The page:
Dr. Torrance finds our society pretty savage in its treatment of creative youngsters. In a number of first, second and their-grade classrooms, he asked teachers and pupils to nominate those children who talked most, those with the most ideas for being naughty and those with the silliest ideas. Teacher and pupils voted pretty much alike. They credited the “best ideas” to youngsters who tested average or low on creativity. The boy who was cited for having the “silliest” idea and the most ideas for being naughty proved in subsequent testing to be the most creative member of the class.
In another experiment children were organized into teams of five with just one highly creative boy or girl in each. Teams were given a time limit to examine and manipulate science toys — to find out what could be done with them. In every group, although the one highly creative member usually produced the most and the best ideas, he seldom got credit. After ridiculing his ideas, teammates often adopted them. When the creative member was a girl, she was likely to pass her ideas along to some boy, who then got credit.
Parents, too, Dr. Torrance finds, are hard on creative children. Even those who insist that they want their children to learn and think creatively are disturbed, irritated and embarrassed by children who do so. “Why can’t he be like other kids?” they groan. Under this parental pressure children often feel guilty about their gift and try to convert themselves into more conventional types, either hiding or destroying the talents that make them different.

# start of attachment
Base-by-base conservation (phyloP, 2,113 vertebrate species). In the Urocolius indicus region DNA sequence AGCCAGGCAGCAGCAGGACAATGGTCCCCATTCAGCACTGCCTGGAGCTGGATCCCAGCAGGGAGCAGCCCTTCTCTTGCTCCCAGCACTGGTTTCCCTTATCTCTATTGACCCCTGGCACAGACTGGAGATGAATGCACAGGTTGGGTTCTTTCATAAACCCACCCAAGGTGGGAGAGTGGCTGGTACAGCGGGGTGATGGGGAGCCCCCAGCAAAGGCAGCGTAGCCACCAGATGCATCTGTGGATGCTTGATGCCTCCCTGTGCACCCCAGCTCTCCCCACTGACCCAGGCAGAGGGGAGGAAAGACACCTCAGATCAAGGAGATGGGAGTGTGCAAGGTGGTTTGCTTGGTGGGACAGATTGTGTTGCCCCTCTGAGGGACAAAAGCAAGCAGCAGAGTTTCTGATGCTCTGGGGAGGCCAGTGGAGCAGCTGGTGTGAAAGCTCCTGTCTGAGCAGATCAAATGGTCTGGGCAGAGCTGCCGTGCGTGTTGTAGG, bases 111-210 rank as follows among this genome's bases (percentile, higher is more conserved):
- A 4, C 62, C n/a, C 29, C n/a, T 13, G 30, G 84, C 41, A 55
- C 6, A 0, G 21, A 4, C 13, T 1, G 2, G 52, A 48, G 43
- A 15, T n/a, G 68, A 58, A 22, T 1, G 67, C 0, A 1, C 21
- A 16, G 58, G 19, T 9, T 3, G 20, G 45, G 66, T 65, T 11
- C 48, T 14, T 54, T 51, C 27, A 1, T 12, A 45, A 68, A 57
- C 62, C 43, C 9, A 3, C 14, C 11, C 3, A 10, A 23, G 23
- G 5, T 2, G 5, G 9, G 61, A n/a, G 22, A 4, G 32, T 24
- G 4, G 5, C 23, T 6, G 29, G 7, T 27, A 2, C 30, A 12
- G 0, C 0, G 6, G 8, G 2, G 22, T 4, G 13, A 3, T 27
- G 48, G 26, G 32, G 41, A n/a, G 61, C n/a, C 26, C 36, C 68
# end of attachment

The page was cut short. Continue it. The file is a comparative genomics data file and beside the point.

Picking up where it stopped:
How can a parents eliminate or mitigate the pressures that make children give up their creative spark? Dr. Torrance suggests:
Don’t discourage fantasy. One of the qualities of the creative person, young or old, is his ability to move freely between the world of facts and reason, and the vast realms of the mind that lie just below the surface of consciousness. His greater flexibility, depth of feeling and keenness of insight come from being open to vague feelings and hunches others dismiss as ridiculous.
Don’t hold your child back. Don’t be so intent on sparing your children the hurt of failure that you deny them a chance to learn from their mistakes. To learn creatively, children have to bite off more than they can chew, overestimate their capacities and take risks. Educators have found that many children can start learning long before they reach the supposed “readiness